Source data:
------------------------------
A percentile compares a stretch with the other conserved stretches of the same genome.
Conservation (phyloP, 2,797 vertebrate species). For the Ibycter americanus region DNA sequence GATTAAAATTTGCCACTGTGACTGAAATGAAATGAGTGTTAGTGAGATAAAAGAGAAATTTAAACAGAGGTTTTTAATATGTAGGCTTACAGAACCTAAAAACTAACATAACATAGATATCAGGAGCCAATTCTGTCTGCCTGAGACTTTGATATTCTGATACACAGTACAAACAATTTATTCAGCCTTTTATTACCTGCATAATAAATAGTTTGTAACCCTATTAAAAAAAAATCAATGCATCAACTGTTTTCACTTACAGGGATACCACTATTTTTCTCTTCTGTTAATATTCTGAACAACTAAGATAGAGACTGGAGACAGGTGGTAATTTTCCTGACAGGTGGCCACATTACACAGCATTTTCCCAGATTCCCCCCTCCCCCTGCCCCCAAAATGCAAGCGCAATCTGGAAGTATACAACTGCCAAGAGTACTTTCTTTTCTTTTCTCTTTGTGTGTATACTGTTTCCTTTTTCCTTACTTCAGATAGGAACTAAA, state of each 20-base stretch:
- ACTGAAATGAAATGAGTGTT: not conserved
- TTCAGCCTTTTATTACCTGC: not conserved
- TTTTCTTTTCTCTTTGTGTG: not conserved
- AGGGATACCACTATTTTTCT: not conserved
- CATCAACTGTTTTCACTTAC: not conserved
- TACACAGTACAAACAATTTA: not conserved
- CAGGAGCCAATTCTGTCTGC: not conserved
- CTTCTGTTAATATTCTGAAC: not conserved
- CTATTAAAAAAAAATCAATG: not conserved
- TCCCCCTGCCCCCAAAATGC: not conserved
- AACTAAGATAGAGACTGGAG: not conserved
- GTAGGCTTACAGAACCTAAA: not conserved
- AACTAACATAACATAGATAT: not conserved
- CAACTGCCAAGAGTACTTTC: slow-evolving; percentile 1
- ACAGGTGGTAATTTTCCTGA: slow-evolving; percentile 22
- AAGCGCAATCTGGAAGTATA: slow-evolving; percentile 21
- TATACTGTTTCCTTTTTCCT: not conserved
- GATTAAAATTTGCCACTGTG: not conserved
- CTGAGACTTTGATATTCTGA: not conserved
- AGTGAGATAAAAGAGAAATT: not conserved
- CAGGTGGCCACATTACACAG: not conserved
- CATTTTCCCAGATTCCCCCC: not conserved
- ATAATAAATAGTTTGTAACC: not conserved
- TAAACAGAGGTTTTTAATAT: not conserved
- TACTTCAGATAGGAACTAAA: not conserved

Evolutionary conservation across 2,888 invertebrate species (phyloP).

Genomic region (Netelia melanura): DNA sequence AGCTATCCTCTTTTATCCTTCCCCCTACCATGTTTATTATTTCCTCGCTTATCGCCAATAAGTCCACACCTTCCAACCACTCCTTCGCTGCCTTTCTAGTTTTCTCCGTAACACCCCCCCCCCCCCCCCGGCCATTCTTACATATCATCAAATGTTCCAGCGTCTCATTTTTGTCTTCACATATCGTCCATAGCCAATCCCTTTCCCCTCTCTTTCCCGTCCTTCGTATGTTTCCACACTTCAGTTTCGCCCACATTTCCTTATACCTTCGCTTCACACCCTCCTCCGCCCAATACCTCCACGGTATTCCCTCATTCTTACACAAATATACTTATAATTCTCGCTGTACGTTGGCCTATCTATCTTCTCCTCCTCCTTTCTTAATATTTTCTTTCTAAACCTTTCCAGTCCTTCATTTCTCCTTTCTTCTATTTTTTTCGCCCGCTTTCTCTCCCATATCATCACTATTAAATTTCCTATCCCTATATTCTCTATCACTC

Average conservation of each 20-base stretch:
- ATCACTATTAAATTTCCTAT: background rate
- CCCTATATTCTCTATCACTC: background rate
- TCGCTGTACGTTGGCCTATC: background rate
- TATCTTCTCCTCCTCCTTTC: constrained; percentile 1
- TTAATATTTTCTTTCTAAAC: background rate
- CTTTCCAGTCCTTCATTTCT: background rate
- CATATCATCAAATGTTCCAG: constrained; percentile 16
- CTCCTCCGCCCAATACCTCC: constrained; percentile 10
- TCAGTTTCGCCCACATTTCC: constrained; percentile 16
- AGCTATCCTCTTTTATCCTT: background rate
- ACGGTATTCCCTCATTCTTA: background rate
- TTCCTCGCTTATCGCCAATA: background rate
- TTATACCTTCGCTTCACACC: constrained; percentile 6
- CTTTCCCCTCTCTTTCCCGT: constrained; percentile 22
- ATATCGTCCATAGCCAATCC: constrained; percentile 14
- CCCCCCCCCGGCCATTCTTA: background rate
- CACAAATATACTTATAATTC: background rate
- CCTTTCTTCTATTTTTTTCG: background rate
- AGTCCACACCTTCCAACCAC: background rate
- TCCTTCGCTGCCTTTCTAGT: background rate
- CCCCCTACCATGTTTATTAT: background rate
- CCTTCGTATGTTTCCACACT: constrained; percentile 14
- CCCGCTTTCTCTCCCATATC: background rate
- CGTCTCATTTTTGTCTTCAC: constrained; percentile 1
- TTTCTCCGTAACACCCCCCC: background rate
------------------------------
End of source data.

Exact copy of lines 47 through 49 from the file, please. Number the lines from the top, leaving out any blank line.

- CACAAATATACTTATAATTC: background rate
- CCTTTCTTCTATTTTTTTCG: background rate
- AGTCCACACCTTCCAACCAC: background rate